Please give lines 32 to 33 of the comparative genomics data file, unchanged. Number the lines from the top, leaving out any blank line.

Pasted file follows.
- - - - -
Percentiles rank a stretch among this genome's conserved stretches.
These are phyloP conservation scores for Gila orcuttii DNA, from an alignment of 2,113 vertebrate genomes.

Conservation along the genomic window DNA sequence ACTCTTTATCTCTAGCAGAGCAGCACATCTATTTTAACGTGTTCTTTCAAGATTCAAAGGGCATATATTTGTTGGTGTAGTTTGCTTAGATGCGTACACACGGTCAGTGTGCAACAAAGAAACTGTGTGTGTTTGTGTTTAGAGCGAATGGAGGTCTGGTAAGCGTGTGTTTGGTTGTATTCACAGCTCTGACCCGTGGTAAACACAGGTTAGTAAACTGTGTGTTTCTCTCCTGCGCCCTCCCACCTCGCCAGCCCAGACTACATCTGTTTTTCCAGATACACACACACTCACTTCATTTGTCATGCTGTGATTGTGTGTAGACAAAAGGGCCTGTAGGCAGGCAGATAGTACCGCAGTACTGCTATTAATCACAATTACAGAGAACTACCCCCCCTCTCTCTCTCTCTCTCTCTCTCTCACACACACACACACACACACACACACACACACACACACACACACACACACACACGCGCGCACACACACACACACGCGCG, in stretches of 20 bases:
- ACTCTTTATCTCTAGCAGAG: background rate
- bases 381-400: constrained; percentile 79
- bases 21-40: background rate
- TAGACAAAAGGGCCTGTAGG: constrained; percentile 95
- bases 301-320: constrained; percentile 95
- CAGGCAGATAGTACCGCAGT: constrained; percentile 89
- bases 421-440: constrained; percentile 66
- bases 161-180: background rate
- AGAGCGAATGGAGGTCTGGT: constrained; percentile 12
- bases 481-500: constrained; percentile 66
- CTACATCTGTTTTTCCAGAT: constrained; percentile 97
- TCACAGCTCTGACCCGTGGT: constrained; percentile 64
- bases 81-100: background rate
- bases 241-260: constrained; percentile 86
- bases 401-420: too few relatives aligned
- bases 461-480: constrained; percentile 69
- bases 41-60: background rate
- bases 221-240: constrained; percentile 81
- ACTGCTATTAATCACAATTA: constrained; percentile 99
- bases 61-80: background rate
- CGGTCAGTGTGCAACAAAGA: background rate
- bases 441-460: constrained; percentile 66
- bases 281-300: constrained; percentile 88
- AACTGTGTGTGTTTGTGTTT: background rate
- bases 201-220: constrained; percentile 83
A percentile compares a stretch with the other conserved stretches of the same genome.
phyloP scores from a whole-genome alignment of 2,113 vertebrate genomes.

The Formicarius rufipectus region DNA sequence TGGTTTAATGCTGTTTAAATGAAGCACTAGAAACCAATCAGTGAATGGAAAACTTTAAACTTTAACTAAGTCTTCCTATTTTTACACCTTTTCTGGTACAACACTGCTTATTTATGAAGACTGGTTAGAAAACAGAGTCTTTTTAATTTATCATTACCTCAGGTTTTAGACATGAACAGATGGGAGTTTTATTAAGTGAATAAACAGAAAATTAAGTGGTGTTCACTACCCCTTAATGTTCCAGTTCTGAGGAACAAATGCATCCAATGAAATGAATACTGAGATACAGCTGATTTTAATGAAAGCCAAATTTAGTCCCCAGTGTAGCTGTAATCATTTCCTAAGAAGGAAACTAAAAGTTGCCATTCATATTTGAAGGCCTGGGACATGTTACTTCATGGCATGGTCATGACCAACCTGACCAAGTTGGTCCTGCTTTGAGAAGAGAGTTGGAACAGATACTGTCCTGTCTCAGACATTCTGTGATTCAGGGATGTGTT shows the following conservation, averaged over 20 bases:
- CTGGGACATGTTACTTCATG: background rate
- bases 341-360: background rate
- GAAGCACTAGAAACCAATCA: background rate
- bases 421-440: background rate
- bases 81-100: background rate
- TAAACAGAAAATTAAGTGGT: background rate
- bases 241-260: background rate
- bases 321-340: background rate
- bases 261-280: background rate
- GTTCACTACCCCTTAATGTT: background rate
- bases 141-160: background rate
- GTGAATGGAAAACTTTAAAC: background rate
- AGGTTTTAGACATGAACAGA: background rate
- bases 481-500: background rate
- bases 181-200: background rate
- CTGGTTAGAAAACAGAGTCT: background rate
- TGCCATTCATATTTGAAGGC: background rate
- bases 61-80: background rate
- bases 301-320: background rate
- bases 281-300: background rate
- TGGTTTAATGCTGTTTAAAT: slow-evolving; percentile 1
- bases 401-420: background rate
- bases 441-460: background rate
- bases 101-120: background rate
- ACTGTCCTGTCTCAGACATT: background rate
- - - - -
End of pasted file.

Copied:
- CTGGGACATGTTACTTCATG: background rate
- bases 341-360: background rate